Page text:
How to Determine Your Employment Status – W-2 Or 1099?

A worker’s employment status impacts the way that business pays them. The business must withhold income and Social Security taxes if a person is an employee. Independent contractors don’t have tax withheld from their earnings.

Getting the classification right is essential for both the workers and the business. The decision is often made by applying standard legal tests based on the real nature of the working relationship.


Employees must file a tax return for the year they earned wages, whether a W-2 and 1099 workers. This information helps them claim any taxes they’re entitled to and determine if they must pay estimated taxes in the future. The information on a W-2 also allows an employee to claim any employment insurance benefits and federal income tax deductions.

Employers must also report on a Form W-2 all wages paid to an employee and the withholdings from those wages, including Social Security, Medicare and income tax withholdings. The top part of the form includes the employee’s name and address, which should match the information on their Social Security card. The bottom part of the W-2 reports federal and state withholdings and may include information for local taxation, too.

To properly classify a worker as an independent contractor or employee, employers must evaluate the relationship and consider all factors listed by the IRS in their rulings. A common rule of thumb is that if a company has the right to direct what, when, where and how a job is performed, it’s probably an employer/employee relationship.

If a business or worker can’t agree on their status, the IRS offers a questionnaire that can help determine the correct classification. A technician will review all of the facts and circumstances, seek additional input from the worker if necessary and issue a determination letter to the payer and the worker.

Tax Withholding

One of the reasons it’s important to be clear on employment status is that federal tax withholding varies based on whether you are an employee or a 1099 worker. Employees have the option to adjust their withholding on Form W-4 and can do so at any time of year if their circumstances change.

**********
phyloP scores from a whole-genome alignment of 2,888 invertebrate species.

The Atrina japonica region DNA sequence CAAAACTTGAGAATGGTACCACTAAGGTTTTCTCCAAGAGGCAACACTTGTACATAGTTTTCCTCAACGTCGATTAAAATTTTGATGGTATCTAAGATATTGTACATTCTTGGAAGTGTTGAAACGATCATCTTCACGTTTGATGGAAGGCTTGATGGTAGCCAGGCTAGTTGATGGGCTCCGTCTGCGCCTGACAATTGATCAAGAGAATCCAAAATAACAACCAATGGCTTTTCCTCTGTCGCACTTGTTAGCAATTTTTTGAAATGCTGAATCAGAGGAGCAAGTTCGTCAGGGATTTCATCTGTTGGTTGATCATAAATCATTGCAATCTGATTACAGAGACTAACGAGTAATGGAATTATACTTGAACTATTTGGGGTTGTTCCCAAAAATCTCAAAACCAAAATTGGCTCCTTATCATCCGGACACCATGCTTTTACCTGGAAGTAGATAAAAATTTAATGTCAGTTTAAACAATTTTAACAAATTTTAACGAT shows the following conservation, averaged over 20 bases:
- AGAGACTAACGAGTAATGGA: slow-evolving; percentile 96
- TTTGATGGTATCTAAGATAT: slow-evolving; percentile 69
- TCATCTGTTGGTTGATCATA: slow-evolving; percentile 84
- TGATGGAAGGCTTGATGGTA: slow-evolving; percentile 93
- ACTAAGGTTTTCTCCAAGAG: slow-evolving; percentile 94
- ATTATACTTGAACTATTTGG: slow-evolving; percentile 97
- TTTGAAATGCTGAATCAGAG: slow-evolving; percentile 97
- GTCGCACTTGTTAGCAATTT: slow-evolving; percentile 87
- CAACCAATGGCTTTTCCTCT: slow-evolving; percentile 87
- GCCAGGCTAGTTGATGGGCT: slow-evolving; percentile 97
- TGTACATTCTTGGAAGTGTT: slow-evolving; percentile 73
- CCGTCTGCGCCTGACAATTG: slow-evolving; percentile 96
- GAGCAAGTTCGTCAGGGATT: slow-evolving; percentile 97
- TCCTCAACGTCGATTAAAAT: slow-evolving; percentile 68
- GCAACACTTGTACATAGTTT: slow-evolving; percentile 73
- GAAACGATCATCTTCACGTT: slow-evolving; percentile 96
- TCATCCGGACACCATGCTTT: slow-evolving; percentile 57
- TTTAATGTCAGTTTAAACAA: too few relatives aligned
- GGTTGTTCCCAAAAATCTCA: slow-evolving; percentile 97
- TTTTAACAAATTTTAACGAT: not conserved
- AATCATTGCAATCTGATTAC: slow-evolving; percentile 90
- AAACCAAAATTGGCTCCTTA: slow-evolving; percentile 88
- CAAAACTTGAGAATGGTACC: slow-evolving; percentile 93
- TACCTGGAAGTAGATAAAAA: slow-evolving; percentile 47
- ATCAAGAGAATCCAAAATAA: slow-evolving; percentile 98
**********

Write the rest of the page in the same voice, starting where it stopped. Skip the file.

In contrast, independent contractors can’t adjust their withholding on a form; they’re liable for self-employment taxes (6.2% Social Security and 1.45% Medicare taxes) and income tax based on their estimated annual earnings. Many workers are surprised at tax time because they need more tax withheld throughout the year.

The best way to determine the right withholding amount is to fill out a W-4, which includes a tax withholding estimate based on marital status and number of dependents. A tax professional can help you complete the form correctly, if necessary.

In addition, it’s helpful to have copies of previous years’ tax returns available for reference. This allows you to reconstruct an accurate work history record, which is especially useful if your employer asks for a detailed employment history. If you need access to your prior tax records, the IRS provides a simple way to request transcripts of your previous tax filings, either online or by mail.


Employees receive W-2 forms annually, detailing their annual compensation and payroll taxes withheld. Independent contractors, freelancers and other non-payroll professionals receive 1099s, which detail the total amount of money they earned from their clients in a year. Understanding the difference between these two categories of workers is essential to avoid misclassification, which can result in expensive penalties and back taxes.

A business should carefully consider each worker’s status before determining the type of tax form they need to fill out. Employees must be paid through the company’s payroll system and pay applicable federal, social security and Medicare taxes. The worker is most likely an independent contractor if the company pays the worker through other means, such as a cashier’s check or direct deposit.

The final deciding factor is the degree of control exerted over the worker. The worker is an employee if the company controls what, when, where and how the work is performed. Conversely, if the employer allows workers to complete the work at their convenience, they are most likely independent contractors.

If a worker’s employment status needs to be clarified after reviewing the three categories of factors, the IRS provides a special tool to help determine worker classification. 

Tax Forms

The employment status an employer chooses for a worker significantly affects how a small business works with that person. It dictates the rights and employment protections a worker is entitled to, the taxes they must pay and whether a company must cover certain expenses for the worker, such as Social Security and Medicare contributions.

For these reasons, the IRS pays close attention to how firms classify workers. A firm should look carefully at the relationship and services provided to avoid an expensive mistake before determining employment status.

Suppose the firm is still determining a worker’s status. The firm or the worker can file this form.

Independent contractors must also file Form 1099-MISC to report annual earnings from several sources other than the wages they receive working for their employers. This includes income from rental properties, prizes and awards, and business income. The form is due by January 31. Self-employed people also must complete Schedule C to report the gross profit or loss from their businesses. The IRS has detailed instructions for both forms on its website.


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